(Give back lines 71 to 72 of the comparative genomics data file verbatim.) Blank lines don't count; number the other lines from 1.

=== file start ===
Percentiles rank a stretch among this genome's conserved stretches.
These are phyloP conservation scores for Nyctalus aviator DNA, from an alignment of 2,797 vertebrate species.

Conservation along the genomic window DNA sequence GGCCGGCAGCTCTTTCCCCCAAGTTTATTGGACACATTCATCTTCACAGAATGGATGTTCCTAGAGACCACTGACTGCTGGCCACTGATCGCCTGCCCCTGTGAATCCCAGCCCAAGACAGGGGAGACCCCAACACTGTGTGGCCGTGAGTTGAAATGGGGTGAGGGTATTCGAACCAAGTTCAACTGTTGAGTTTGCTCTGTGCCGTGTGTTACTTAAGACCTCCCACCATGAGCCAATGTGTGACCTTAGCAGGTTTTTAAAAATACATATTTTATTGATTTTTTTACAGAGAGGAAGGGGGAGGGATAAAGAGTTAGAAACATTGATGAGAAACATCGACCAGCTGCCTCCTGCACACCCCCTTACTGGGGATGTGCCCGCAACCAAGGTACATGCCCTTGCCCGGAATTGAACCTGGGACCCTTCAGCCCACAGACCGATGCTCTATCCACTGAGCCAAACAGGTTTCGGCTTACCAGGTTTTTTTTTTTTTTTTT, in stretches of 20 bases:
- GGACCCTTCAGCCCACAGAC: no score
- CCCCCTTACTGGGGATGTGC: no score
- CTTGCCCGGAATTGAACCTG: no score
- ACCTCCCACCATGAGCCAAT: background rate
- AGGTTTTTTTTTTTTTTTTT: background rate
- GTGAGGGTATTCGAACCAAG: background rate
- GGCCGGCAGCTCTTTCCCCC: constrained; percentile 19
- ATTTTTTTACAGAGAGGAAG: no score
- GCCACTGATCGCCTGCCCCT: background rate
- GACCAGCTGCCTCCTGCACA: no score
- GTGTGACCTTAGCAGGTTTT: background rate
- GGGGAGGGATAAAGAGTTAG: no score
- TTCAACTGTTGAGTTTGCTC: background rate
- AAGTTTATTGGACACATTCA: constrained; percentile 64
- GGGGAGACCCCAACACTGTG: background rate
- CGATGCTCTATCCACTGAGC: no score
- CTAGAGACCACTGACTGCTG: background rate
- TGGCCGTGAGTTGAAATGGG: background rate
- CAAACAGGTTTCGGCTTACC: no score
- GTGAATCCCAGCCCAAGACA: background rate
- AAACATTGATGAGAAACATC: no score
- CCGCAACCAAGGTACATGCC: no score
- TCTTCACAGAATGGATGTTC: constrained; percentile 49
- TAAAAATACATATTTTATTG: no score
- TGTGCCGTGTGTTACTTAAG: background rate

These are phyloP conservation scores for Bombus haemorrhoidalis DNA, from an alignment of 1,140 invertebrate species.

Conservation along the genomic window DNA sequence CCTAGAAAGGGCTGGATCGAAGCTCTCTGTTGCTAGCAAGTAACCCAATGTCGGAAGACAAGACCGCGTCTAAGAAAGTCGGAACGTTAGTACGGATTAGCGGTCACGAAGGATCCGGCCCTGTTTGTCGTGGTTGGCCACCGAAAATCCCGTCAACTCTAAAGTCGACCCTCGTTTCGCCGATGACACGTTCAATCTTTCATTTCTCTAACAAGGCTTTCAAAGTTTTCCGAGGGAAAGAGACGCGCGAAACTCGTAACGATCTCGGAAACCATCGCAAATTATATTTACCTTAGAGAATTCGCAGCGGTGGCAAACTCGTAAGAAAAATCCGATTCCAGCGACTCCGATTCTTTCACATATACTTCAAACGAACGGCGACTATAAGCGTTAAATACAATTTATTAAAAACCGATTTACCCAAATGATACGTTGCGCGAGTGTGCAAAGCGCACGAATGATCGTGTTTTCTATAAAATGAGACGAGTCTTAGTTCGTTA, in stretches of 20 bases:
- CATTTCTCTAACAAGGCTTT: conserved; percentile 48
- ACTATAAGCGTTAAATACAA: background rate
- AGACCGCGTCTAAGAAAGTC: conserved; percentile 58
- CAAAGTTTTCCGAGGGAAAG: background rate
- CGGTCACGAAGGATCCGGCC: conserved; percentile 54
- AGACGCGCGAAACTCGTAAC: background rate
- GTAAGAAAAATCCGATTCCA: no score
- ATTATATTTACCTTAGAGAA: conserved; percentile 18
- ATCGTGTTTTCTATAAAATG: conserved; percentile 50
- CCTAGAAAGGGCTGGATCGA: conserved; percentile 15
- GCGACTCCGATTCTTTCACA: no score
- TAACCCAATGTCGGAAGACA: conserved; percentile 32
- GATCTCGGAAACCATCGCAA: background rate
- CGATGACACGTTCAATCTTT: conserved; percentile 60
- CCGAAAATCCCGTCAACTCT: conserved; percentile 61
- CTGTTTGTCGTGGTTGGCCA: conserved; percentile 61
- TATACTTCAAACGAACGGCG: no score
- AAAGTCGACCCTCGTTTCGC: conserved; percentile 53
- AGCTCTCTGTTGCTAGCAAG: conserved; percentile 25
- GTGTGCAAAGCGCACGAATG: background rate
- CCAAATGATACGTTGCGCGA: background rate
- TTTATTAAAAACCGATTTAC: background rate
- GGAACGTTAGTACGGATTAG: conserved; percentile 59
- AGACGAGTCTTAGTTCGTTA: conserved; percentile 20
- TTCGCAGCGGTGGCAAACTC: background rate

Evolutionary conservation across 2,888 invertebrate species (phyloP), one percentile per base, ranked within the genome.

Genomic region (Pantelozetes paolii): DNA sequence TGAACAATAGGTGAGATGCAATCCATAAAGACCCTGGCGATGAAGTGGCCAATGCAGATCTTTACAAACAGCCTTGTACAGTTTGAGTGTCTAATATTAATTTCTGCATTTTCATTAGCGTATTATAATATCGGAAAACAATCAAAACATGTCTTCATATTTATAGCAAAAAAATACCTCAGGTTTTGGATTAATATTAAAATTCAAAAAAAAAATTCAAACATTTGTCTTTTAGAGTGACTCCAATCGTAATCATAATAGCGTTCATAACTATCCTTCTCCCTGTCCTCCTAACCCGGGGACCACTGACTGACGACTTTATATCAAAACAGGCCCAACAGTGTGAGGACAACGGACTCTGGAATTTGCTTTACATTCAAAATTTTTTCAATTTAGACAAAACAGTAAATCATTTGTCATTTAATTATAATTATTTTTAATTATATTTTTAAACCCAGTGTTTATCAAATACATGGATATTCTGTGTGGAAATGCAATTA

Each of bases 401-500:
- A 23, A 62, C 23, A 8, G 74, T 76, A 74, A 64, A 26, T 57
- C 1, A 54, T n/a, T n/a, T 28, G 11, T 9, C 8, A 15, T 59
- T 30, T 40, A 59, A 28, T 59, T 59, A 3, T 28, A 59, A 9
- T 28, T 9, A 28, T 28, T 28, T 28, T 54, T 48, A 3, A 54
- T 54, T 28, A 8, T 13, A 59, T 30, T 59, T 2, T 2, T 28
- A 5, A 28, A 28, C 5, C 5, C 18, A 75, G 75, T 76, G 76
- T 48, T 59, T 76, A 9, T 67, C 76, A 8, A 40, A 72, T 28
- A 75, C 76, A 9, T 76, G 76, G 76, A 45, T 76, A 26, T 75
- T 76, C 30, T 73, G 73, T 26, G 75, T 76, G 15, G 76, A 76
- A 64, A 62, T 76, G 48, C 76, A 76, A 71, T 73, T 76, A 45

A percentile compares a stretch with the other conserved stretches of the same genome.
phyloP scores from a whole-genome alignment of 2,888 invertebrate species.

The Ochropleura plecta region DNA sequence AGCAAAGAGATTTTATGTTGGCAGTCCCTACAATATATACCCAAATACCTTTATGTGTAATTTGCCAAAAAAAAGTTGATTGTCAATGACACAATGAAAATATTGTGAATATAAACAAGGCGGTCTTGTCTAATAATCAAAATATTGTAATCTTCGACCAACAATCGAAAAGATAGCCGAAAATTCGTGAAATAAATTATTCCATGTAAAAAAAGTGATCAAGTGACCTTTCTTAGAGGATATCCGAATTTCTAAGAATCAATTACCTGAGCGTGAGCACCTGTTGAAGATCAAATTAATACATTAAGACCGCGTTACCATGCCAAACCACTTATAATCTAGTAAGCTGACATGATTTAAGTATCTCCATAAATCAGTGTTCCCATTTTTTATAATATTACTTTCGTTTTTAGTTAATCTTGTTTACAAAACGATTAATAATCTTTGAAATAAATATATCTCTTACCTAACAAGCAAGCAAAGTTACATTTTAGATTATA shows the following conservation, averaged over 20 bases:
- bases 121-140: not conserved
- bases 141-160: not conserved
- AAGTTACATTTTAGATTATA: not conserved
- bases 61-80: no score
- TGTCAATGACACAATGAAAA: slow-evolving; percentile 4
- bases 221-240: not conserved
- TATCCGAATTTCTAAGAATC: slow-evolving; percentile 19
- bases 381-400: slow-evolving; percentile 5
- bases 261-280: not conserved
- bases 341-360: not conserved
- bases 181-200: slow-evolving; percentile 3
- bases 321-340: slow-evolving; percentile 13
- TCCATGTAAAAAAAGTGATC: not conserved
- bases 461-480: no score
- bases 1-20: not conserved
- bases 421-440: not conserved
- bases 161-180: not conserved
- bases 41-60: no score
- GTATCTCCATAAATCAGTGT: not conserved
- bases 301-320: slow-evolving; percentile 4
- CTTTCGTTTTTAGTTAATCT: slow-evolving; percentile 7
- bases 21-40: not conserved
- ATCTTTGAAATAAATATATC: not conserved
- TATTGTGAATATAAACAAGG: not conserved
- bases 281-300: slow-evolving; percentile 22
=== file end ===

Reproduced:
The Ochropleura plecta region DNA sequence AGCAAAGAGATTTTATGTTGGCAGTCCCTACAATATATACCCAAATACCTTTATGTGTAATTTGCCAAAAAAAAGTTGATTGTCAATGACACAATGAAAATATTGTGAATATAAACAAGGCGGTCTTGTCTAATAATCAAAATATTGTAATCTTCGACCAACAATCGAAAAGATAGCCGAAAATTCGTGAAATAAATTATTCCATGTAAAAAAAGTGATCAAGTGACCTTTCTTAGAGGATATCCGAATTTCTAAGAATCAATTACCTGAGCGTGAGCACCTGTTGAAGATCAAATTAATACATTAAGACCGCGTTACCATGCCAAACCACTTATAATCTAGTAAGCTGACATGATTTAAGTATCTCCATAAATCAGTGTTCCCATTTTTTATAATATTACTTTCGTTTTTAGTTAATCTTGTTTACAAAACGATTAATAATCTTTGAAATAAATATATCTCTTACCTAACAAGCAAGCAAAGTTACATTTTAGATTATA shows the following conservation, averaged over 20 bases:
- bases 121-140: not conserved